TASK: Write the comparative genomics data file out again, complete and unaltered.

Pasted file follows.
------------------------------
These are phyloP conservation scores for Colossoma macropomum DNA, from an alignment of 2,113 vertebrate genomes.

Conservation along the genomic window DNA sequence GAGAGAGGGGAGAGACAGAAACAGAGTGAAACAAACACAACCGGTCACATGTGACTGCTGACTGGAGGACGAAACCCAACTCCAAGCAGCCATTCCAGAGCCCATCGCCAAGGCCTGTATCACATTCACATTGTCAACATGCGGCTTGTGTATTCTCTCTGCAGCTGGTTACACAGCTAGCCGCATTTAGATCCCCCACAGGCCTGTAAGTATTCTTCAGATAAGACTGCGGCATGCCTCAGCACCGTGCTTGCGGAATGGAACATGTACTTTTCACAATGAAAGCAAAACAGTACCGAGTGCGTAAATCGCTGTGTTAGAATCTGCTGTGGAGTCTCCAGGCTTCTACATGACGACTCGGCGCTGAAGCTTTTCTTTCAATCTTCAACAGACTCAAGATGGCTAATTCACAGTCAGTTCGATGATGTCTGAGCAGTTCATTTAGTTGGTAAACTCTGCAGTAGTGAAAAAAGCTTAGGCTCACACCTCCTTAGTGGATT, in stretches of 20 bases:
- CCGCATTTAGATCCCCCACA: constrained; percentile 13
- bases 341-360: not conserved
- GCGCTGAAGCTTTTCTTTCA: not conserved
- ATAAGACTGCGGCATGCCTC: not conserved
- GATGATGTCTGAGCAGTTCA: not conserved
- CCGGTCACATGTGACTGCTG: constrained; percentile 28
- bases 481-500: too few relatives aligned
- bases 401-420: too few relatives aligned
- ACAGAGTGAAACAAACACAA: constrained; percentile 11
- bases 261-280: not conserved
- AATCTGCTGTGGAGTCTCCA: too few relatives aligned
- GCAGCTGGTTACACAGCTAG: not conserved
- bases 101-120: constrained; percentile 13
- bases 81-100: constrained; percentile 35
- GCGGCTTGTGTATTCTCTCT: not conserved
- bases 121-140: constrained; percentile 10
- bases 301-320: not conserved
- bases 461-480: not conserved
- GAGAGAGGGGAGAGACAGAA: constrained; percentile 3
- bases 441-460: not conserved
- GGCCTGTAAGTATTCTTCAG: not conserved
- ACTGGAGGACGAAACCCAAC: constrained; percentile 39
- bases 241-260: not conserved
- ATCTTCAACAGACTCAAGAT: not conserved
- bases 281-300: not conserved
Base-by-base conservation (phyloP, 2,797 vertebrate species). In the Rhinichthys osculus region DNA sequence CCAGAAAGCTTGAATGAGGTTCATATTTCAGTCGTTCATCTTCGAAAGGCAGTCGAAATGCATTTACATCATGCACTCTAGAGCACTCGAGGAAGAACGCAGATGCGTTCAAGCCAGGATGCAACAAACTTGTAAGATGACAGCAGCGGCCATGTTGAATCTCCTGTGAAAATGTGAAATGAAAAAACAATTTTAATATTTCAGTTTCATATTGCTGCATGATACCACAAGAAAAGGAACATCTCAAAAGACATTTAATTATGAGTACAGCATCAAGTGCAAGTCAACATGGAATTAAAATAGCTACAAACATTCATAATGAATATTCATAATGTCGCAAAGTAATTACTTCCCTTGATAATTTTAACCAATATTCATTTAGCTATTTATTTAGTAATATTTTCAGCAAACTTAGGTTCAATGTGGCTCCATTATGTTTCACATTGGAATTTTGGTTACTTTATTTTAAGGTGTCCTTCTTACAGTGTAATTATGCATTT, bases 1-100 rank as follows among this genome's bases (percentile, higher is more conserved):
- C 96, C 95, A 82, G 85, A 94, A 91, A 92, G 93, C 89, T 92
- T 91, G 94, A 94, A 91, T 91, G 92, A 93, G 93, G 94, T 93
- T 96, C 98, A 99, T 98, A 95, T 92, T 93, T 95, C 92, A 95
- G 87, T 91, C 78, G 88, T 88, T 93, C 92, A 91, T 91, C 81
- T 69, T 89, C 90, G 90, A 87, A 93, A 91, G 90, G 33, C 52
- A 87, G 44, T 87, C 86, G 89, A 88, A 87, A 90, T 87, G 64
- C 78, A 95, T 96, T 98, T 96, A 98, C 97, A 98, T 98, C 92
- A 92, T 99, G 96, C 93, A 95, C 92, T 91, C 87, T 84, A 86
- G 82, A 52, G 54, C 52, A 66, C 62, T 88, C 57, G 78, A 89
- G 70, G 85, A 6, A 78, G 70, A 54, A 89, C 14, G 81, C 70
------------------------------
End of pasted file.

These are phyloP conservation scores for Colossoma macropomum DNA, from an alignment of 2,113 vertebrate genomes.

Conservation along the genomic window DNA sequence GAGAGAGGGGAGAGACAGAAACAGAGTGAAACAAACACAACCGGTCACATGTGACTGCTGACTGGAGGACGAAACCCAACTCCAAGCAGCCATTCCAGAGCCCATCGCCAAGGCCTGTATCACATTCACATTGTCAACATGCGGCTTGTGTATTCTCTCTGCAGCTGGTTACACAGCTAGCCGCATTTAGATCCCCCACAGGCCTGTAAGTATTCTTCAGATAAGACTGCGGCATGCCTCAGCACCGTGCTTGCGGAATGGAACATGTACTTTTCACAATGAAAGCAAAACAGTACCGAGTGCGTAAATCGCTGTGTTAGAATCTGCTGTGGAGTCTCCAGGCTTCTACATGACGACTCGGCGCTGAAGCTTTTCTTTCAATCTTCAACAGACTCAAGATGGCTAATTCACAGTCAGTTCGATGATGTCTGAGCAGTTCATTTAGTTGGTAAACTCTGCAGTAGTGAAAAAAGCTTAGGCTCACACCTCCTTAGTGGATT, in stretches of 20 bases:
- CCGCATTTAGATCCCCCACA: constrained; percentile 13
- bases 341-360: not conserved
- GCGCTGAAGCTTTTCTTTCA: not conserved
- ATAAGACTGCGGCATGCCTC: not conserved
- GATGATGTCTGAGCAGTTCA: not conserved
- CCGGTCACATGTGACTGCTG: constrained; percentile 28
- bases 481-500: too few relatives aligned
- bases 401-420: too few relatives aligned
- ACAGAGTGAAACAAACACAA: constrained; percentile 11
- bases 261-280: not conserved
- AATCTGCTGTGGAGTCTCCA: too few relatives aligned
- GCAGCTGGTTACACAGCTAG: not conserved
- bases 101-120: constrained; percentile 13
- bases 81-100: constrained; percentile 35
- GCGGCTTGTGTATTCTCTCT: not conserved
- bases 121-140: constrained; percentile 10
- bases 301-320: not conserved
- bases 461-480: not conserved
- GAGAGAGGGGAGAGACAGAA: constrained; percentile 3
- bases 441-460: not conserved
- GGCCTGTAAGTATTCTTCAG: not conserved
- ACTGGAGGACGAAACCCAAC: constrained; percentile 39
- bases 241-260: not conserved
- ATCTTCAACAGACTCAAGAT: not conserved
- bases 281-300: not conserved
Base-by-base conservation (phyloP, 2,797 vertebrate species). In the Rhinichthys osculus region DNA sequence CCAGAAAGCTTGAATGAGGTTCATATTTCAGTCGTTCATCTTCGAAAGGCAGTCGAAATGCATTTACATCATGCACTCTAGAGCACTCGAGGAAGAACGCAGATGCGTTCAAGCCAGGATGCAACAAACTTGTAAGATGACAGCAGCGGCCATGTTGAATCTCCTGTGAAAATGTGAAATGAAAAAACAATTTTAATATTTCAGTTTCATATTGCTGCATGATACCACAAGAAAAGGAACATCTCAAAAGACATTTAATTATGAGTACAGCATCAAGTGCAAGTCAACATGGAATTAAAATAGCTACAAACATTCATAATGAATATTCATAATGTCGCAAAGTAATTACTTCCCTTGATAATTTTAACCAATATTCATTTAGCTATTTATTTAGTAATATTTTCAGCAAACTTAGGTTCAATGTGGCTCCATTATGTTTCACATTGGAATTTTGGTTACTTTATTTTAAGGTGTCCTTCTTACAGTGTAATTATGCATTT, bases 1-100 rank as follows among this genome's bases (percentile, higher is more conserved):
- C 96, C 95, A 82, G 85, A 94, A 91, A 92, G 93, C 89, T 92
- T 91, G 94, A 94, A 91, T 91, G 92, A 93, G 93, G 94, T 93
- T 96, C 98, A 99, T 98, A 95, T 92, T 93, T 95, C 92, A 95
- G 87, T 91, C 78, G 88, T 88, T 93, C 92, A 91, T 91, C 81
- T 69, T 89, C 90, G 90, A 87, A 93, A 91, G 90, G 33, C 52
- A 87, G 44, T 87, C 86, G 89, A 88, A 87, A 90, T 87, G 64
- C 78, A 95, T 96, T 98, T 96, A 98, C 97, A 98, T 98, C 92
- A 92, T 99, G 96, C 93, A 95, C 92, T 91, C 87, T 84, A 86
- G 82, A 52, G 54, C 52, A 66, C 62, T 88, C 57, G 78, A 89
- G 70, G 85, A 6, A 78, G 70, A 54, A 89, C 14, G 81, C 70